All the storylines heading into Sunday’s gargantuan Premier League clash between Liverpool and Manchester City seemed to revolve around a potential winner. If Liverpool had won, they’d have leapt two points ahead. If City had won, the gap would have grown to four.
Instead, in the end, it was a draw. The status quo. A slim one-point lead for City remains. Liverpool’s goal differential edge—important if they end level on points—remains. Seven games are left to play. And Jürgen Klopp thinks it was probably the fair result.
“If we won today, which would have been possible but it would have been possible that we lost, we would have been two points up but it would have changed nothing,” Klopp said. “We have to be nearly perfect to beat this team in a game and over a season as well. Let’s see.”
It was also a game that saw both sides on top for stretches, and while City came out hard and controlled much of the possession in the first half the Reds still managed to prevent them from creating a wealth of dangerous opportunities—in the end, the two sides came out nearly level on chances created.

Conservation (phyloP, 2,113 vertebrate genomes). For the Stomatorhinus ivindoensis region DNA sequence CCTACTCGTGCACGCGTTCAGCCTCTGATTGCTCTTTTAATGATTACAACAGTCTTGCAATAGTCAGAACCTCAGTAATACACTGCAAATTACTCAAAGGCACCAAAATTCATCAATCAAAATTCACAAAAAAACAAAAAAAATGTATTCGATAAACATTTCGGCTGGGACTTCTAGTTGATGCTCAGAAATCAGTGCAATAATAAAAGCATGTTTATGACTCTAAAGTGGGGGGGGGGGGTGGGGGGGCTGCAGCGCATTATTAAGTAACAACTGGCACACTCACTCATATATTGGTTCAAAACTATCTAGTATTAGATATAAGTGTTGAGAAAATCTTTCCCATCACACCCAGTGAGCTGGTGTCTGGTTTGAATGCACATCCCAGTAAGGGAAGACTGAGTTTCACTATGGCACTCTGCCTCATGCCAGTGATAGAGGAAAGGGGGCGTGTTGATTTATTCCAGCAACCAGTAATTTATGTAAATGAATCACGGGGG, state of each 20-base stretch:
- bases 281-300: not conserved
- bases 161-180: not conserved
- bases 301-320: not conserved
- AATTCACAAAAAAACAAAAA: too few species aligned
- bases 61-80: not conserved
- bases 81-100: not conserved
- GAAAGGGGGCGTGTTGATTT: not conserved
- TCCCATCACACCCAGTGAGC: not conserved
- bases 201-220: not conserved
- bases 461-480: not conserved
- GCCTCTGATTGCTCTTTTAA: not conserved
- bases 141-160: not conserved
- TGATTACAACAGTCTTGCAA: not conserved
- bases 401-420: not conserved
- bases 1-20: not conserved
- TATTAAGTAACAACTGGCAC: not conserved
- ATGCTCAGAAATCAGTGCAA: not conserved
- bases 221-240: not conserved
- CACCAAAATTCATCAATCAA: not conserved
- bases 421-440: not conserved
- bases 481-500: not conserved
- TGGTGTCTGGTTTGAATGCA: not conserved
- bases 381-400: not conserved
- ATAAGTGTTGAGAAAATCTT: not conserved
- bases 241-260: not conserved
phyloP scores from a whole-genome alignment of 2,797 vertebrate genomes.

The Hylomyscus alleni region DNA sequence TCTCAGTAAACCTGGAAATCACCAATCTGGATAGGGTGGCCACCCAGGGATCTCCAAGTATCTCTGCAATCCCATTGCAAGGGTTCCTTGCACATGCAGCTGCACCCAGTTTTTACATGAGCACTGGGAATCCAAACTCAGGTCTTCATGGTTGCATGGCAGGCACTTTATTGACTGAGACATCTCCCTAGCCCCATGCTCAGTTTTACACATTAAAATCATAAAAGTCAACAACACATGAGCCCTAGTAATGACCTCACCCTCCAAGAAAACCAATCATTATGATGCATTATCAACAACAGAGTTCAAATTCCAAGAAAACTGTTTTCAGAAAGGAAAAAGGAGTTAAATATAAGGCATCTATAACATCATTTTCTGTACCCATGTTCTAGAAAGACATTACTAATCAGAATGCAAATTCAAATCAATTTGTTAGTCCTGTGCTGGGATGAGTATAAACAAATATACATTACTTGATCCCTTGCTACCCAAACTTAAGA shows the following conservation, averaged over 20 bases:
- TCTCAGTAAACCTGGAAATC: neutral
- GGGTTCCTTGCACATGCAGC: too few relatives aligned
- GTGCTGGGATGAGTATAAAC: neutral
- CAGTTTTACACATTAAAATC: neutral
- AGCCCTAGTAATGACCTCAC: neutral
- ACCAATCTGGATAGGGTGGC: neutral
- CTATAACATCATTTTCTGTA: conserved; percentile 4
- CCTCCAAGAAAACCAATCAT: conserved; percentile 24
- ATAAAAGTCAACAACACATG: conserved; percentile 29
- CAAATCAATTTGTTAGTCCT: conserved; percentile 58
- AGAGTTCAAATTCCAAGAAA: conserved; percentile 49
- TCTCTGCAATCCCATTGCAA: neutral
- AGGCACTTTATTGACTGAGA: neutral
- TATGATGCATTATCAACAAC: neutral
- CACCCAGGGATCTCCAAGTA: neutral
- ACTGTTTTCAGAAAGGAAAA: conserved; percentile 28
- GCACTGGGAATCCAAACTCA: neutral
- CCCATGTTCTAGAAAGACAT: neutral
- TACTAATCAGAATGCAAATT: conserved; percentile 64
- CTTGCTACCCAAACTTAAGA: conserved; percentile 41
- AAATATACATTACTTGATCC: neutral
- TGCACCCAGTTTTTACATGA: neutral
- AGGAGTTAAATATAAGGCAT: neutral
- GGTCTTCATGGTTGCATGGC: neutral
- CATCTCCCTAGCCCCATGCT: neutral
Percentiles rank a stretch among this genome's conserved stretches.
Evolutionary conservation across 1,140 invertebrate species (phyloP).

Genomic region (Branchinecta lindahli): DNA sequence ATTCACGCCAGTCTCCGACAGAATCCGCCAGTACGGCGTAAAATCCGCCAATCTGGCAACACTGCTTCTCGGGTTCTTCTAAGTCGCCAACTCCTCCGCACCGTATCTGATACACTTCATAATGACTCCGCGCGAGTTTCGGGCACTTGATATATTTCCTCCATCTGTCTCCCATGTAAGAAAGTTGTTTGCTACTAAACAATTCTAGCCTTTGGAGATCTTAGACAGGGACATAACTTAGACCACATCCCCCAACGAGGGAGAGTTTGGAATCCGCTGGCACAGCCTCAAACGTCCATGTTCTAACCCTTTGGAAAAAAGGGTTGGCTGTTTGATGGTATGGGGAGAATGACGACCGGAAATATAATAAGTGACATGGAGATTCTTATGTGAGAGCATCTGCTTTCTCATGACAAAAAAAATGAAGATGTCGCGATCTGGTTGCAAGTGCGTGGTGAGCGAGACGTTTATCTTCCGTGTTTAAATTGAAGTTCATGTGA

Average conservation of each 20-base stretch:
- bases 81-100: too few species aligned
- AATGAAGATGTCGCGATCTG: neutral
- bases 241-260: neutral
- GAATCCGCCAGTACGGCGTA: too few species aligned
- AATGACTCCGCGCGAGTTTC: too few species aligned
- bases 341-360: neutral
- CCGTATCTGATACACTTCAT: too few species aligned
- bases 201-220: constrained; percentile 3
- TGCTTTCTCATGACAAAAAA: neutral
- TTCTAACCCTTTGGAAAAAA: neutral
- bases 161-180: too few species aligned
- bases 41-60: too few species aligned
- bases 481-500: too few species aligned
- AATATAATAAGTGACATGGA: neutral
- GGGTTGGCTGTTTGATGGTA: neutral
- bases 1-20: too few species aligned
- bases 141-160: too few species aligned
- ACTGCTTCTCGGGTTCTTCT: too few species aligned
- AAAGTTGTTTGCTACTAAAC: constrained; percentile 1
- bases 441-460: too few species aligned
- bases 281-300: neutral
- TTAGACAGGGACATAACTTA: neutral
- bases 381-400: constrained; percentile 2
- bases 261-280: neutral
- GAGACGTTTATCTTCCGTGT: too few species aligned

Territorial control, pressure, chance creation. The opponents, probably the two best sides in the world right now, approached the game in different ways and in the end ground their way to a result that’s hard to argue with but that feels a little less than conclusive.
What’s more, the two sides will meet again next weekend in the semi-final of the FA Cup, and when they do Klopp and Liverpool will have to look to take lessons from what didn’t work as well for them in the first half on Sunday and focus on their stronger second half performance.
“I knew we could improve,” he added on the half-time changes. “What we said at half-time—and what we said before the game already—was the way we have to defend because we had to be more brave in these moments.
“When we didn’t have that and we couldn’t put pressure on the ball then we were too high. The timing of their runs was outstanding and that’s why it was really tricky. But I liked a lot and that was actually the main message at half-time that when we controlled the game we caused them problems.
“Of course I would have loved it if we would have done it more often. We had 15 minutes [in the second half] where we were clear, kind of in control, but they got momentum back. You could see both teams wanted a minute, take a deep breath, and go again. A massive game.”